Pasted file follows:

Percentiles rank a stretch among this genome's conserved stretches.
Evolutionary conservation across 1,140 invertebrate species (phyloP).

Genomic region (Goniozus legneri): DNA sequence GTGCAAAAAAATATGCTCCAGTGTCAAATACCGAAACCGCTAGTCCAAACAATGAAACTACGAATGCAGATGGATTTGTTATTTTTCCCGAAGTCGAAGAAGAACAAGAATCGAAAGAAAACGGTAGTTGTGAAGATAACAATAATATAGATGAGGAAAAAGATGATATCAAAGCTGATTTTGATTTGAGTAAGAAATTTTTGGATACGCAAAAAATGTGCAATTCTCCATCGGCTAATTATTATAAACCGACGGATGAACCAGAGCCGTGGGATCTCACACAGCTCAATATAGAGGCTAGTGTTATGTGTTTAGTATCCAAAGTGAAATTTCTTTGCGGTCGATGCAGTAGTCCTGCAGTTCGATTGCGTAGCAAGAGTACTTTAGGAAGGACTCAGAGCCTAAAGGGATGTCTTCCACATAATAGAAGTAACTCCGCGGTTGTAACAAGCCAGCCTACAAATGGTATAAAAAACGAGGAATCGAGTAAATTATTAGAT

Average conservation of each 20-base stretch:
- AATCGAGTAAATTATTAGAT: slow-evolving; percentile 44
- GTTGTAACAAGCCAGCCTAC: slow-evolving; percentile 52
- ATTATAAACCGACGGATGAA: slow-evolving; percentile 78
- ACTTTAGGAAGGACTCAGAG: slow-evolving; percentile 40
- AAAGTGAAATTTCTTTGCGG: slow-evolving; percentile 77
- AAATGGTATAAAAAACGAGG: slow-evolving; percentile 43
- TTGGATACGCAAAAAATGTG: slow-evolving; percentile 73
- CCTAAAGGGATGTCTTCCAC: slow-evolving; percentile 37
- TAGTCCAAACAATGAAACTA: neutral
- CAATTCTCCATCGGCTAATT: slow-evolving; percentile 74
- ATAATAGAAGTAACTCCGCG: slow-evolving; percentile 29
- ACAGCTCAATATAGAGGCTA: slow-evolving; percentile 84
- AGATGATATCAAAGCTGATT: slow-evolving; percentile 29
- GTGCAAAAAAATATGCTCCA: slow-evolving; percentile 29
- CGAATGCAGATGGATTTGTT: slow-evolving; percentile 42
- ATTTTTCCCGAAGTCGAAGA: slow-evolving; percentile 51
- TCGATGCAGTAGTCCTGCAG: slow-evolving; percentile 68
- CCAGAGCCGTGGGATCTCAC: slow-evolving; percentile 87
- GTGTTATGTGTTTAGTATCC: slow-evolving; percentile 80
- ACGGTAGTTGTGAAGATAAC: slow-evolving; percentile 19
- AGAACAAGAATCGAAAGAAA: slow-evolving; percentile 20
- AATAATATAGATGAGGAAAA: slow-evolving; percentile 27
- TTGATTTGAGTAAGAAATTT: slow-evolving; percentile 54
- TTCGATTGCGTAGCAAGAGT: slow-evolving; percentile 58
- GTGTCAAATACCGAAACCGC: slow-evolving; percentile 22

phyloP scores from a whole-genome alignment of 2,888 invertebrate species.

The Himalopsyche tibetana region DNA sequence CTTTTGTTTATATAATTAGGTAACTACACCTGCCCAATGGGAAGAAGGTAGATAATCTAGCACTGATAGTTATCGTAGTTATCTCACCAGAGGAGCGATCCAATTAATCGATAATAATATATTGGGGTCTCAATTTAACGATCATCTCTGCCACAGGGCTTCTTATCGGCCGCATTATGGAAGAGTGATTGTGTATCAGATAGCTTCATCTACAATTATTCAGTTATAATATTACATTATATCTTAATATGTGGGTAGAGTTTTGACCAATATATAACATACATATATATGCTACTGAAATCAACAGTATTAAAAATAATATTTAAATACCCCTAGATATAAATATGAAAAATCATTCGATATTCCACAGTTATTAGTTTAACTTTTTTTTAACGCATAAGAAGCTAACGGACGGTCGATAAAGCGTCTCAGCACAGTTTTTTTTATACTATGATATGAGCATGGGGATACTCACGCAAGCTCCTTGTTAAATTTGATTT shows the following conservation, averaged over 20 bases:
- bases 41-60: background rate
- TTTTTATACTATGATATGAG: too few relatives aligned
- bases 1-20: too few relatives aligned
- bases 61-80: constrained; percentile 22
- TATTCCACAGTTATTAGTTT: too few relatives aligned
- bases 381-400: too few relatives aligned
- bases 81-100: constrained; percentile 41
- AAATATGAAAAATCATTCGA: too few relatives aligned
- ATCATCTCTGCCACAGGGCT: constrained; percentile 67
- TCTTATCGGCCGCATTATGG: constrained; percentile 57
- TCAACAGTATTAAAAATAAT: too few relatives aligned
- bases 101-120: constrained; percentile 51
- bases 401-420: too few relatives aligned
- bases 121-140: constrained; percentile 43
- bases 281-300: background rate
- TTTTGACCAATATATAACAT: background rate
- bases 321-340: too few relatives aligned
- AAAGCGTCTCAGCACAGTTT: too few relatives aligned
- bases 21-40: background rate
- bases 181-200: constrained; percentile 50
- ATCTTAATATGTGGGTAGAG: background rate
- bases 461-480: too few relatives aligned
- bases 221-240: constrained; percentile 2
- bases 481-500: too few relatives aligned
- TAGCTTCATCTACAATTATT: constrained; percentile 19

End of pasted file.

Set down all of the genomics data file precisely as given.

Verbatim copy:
Percentiles rank a stretch among this genome's conserved stretches.
Evolutionary conservation across 1,140 invertebrate species (phyloP).

Genomic region (Goniozus legneri): DNA sequence GTGCAAAAAAATATGCTCCAGTGTCAAATACCGAAACCGCTAGTCCAAACAATGAAACTACGAATGCAGATGGATTTGTTATTTTTCCCGAAGTCGAAGAAGAACAAGAATCGAAAGAAAACGGTAGTTGTGAAGATAACAATAATATAGATGAGGAAAAAGATGATATCAAAGCTGATTTTGATTTGAGTAAGAAATTTTTGGATACGCAAAAAATGTGCAATTCTCCATCGGCTAATTATTATAAACCGACGGATGAACCAGAGCCGTGGGATCTCACACAGCTCAATATAGAGGCTAGTGTTATGTGTTTAGTATCCAAAGTGAAATTTCTTTGCGGTCGATGCAGTAGTCCTGCAGTTCGATTGCGTAGCAAGAGTACTTTAGGAAGGACTCAGAGCCTAAAGGGATGTCTTCCACATAATAGAAGTAACTCCGCGGTTGTAACAAGCCAGCCTACAAATGGTATAAAAAACGAGGAATCGAGTAAATTATTAGAT

Average conservation of each 20-base stretch:
- AATCGAGTAAATTATTAGAT: slow-evolving; percentile 44
- GTTGTAACAAGCCAGCCTAC: slow-evolving; percentile 52
- ATTATAAACCGACGGATGAA: slow-evolving; percentile 78
- ACTTTAGGAAGGACTCAGAG: slow-evolving; percentile 40
- AAAGTGAAATTTCTTTGCGG: slow-evolving; percentile 77
- AAATGGTATAAAAAACGAGG: slow-evolving; percentile 43
- TTGGATACGCAAAAAATGTG: slow-evolving; percentile 73
- CCTAAAGGGATGTCTTCCAC: slow-evolving; percentile 37
- TAGTCCAAACAATGAAACTA: neutral
- CAATTCTCCATCGGCTAATT: slow-evolving; percentile 74
- ATAATAGAAGTAACTCCGCG: slow-evolving; percentile 29
- ACAGCTCAATATAGAGGCTA: slow-evolving; percentile 84
- AGATGATATCAAAGCTGATT: slow-evolving; percentile 29
- GTGCAAAAAAATATGCTCCA: slow-evolving; percentile 29
- CGAATGCAGATGGATTTGTT: slow-evolving; percentile 42
- ATTTTTCCCGAAGTCGAAGA: slow-evolving; percentile 51
- TCGATGCAGTAGTCCTGCAG: slow-evolving; percentile 68
- CCAGAGCCGTGGGATCTCAC: slow-evolving; percentile 87
- GTGTTATGTGTTTAGTATCC: slow-evolving; percentile 80
- ACGGTAGTTGTGAAGATAAC: slow-evolving; percentile 19
- AGAACAAGAATCGAAAGAAA: slow-evolving; percentile 20
- AATAATATAGATGAGGAAAA: slow-evolving; percentile 27
- TTGATTTGAGTAAGAAATTT: slow-evolving; percentile 54
- TTCGATTGCGTAGCAAGAGT: slow-evolving; percentile 58
- GTGTCAAATACCGAAACCGC: slow-evolving; percentile 22

phyloP scores from a whole-genome alignment of 2,888 invertebrate species.

The Himalopsyche tibetana region DNA sequence CTTTTGTTTATATAATTAGGTAACTACACCTGCCCAATGGGAAGAAGGTAGATAATCTAGCACTGATAGTTATCGTAGTTATCTCACCAGAGGAGCGATCCAATTAATCGATAATAATATATTGGGGTCTCAATTTAACGATCATCTCTGCCACAGGGCTTCTTATCGGCCGCATTATGGAAGAGTGATTGTGTATCAGATAGCTTCATCTACAATTATTCAGTTATAATATTACATTATATCTTAATATGTGGGTAGAGTTTTGACCAATATATAACATACATATATATGCTACTGAAATCAACAGTATTAAAAATAATATTTAAATACCCCTAGATATAAATATGAAAAATCATTCGATATTCCACAGTTATTAGTTTAACTTTTTTTTAACGCATAAGAAGCTAACGGACGGTCGATAAAGCGTCTCAGCACAGTTTTTTTTATACTATGATATGAGCATGGGGATACTCACGCAAGCTCCTTGTTAAATTTGATTT shows the following conservation, averaged over 20 bases:
- bases 41-60: background rate
- TTTTTATACTATGATATGAG: too few relatives aligned
- bases 1-20: too few relatives aligned
- bases 61-80: constrained; percentile 22
- TATTCCACAGTTATTAGTTT: too few relatives aligned
- bases 381-400: too few relatives aligned
- bases 81-100: constrained; percentile 41
- AAATATGAAAAATCATTCGA: too few relatives aligned
- ATCATCTCTGCCACAGGGCT: constrained; percentile 67
- TCTTATCGGCCGCATTATGG: constrained; percentile 57
- TCAACAGTATTAAAAATAAT: too few relatives aligned
- bases 101-120: constrained; percentile 51
- bases 401-420: too few relatives aligned
- bases 121-140: constrained; percentile 43
- bases 281-300: background rate
- TTTTGACCAATATATAACAT: background rate
- bases 321-340: too few relatives aligned
- AAAGCGTCTCAGCACAGTTT: too few relatives aligned
- bases 21-40: background rate
- bases 181-200: constrained; percentile 50
- ATCTTAATATGTGGGTAGAG: background rate
- bases 461-480: too few relatives aligned
- bases 221-240: constrained; percentile 2
- bases 481-500: too few relatives aligned
- TAGCTTCATCTACAATTATT: constrained; percentile 19